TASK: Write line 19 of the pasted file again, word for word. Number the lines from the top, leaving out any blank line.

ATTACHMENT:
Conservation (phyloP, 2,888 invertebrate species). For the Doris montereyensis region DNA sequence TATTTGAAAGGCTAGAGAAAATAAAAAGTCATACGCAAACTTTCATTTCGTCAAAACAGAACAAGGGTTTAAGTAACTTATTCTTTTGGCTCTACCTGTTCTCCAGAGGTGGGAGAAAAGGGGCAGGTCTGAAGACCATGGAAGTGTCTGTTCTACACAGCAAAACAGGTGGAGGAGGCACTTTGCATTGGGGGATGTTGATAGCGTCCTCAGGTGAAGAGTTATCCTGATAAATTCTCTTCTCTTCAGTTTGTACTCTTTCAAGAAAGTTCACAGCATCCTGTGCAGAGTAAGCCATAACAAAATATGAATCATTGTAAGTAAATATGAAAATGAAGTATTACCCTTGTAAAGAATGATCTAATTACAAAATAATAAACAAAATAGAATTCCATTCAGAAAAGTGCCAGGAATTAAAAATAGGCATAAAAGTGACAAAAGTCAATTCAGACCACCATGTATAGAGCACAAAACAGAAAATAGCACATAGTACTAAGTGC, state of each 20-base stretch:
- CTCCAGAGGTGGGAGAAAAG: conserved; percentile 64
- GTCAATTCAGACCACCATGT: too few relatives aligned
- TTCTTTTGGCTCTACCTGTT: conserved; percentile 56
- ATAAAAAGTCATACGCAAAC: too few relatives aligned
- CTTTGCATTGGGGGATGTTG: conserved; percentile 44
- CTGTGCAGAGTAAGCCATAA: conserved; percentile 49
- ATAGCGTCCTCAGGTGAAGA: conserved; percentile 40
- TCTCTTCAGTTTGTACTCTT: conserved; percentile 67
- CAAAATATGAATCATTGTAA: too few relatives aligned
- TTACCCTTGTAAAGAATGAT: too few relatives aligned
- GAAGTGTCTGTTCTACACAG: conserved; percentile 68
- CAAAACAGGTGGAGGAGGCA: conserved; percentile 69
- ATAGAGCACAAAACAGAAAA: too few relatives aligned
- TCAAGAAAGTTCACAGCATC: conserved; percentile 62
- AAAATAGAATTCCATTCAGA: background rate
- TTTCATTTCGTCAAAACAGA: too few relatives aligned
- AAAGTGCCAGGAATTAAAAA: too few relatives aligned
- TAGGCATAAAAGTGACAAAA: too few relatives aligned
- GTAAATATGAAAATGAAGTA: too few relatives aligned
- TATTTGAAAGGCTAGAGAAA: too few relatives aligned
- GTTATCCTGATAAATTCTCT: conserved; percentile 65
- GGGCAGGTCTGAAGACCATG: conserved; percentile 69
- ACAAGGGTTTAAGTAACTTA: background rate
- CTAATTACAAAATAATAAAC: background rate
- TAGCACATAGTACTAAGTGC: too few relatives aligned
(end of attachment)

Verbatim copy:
- TAGGCATAAAAGTGACAAAA: too few relatives aligned